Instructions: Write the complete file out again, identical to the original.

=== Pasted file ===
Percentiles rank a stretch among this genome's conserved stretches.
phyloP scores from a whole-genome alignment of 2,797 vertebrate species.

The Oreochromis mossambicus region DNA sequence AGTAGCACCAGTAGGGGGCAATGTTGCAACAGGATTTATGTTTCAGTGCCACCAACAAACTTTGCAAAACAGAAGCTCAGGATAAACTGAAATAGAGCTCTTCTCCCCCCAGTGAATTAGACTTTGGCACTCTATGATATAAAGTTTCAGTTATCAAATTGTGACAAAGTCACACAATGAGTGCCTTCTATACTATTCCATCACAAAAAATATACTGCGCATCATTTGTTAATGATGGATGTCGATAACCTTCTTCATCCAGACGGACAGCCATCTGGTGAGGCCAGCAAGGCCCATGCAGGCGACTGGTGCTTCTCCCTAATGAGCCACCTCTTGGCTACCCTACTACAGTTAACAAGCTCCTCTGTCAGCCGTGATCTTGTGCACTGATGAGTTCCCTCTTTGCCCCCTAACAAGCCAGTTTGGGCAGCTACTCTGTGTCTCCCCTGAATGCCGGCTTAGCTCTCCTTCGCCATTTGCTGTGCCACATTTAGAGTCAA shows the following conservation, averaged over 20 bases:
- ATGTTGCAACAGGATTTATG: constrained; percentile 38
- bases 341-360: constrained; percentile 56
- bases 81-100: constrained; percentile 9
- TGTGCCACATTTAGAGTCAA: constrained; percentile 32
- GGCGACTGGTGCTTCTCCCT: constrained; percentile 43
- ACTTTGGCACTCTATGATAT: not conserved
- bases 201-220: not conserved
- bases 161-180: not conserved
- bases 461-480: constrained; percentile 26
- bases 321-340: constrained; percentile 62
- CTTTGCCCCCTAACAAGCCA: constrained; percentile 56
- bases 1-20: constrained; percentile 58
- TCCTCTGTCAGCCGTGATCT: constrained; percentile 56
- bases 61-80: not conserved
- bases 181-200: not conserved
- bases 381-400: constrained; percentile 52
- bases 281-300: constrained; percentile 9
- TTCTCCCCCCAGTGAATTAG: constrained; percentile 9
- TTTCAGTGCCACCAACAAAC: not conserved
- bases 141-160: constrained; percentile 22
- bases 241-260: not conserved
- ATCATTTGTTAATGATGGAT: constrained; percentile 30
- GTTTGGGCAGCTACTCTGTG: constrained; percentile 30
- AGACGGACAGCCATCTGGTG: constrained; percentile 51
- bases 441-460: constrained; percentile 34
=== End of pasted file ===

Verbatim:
Percentiles rank a stretch among this genome's conserved stretches.
phyloP scores from a whole-genome alignment of 2,797 vertebrate species.

The Oreochromis mossambicus region DNA sequence AGTAGCACCAGTAGGGGGCAATGTTGCAACAGGATTTATGTTTCAGTGCCACCAACAAACTTTGCAAAACAGAAGCTCAGGATAAACTGAAATAGAGCTCTTCTCCCCCCAGTGAATTAGACTTTGGCACTCTATGATATAAAGTTTCAGTTATCAAATTGTGACAAAGTCACACAATGAGTGCCTTCTATACTATTCCATCACAAAAAATATACTGCGCATCATTTGTTAATGATGGATGTCGATAACCTTCTTCATCCAGACGGACAGCCATCTGGTGAGGCCAGCAAGGCCCATGCAGGCGACTGGTGCTTCTCCCTAATGAGCCACCTCTTGGCTACCCTACTACAGTTAACAAGCTCCTCTGTCAGCCGTGATCTTGTGCACTGATGAGTTCCCTCTTTGCCCCCTAACAAGCCAGTTTGGGCAGCTACTCTGTGTCTCCCCTGAATGCCGGCTTAGCTCTCCTTCGCCATTTGCTGTGCCACATTTAGAGTCAA shows the following conservation, averaged over 20 bases:
- ATGTTGCAACAGGATTTATG: constrained; percentile 38
- bases 341-360: constrained; percentile 56
- bases 81-100: constrained; percentile 9
- TGTGCCACATTTAGAGTCAA: constrained; percentile 32
- GGCGACTGGTGCTTCTCCCT: constrained; percentile 43
- ACTTTGGCACTCTATGATAT: not conserved
- bases 201-220: not conserved
- bases 161-180: not conserved
- bases 461-480: constrained; percentile 26
- bases 321-340: constrained; percentile 62
- CTTTGCCCCCTAACAAGCCA: constrained; percentile 56
- bases 1-20: constrained; percentile 58
- TCCTCTGTCAGCCGTGATCT: constrained; percentile 56
- bases 61-80: not conserved
- bases 181-200: not conserved
- bases 381-400: constrained; percentile 52
- bases 281-300: constrained; percentile 9
- TTCTCCCCCCAGTGAATTAG: constrained; percentile 9
- TTTCAGTGCCACCAACAAAC: not conserved
- bases 141-160: constrained; percentile 22
- bases 241-260: not conserved
- ATCATTTGTTAATGATGGAT: constrained; percentile 30
- GTTTGGGCAGCTACTCTGTG: constrained; percentile 30
- AGACGGACAGCCATCTGGTG: constrained; percentile 51
- bases 441-460: constrained; percentile 34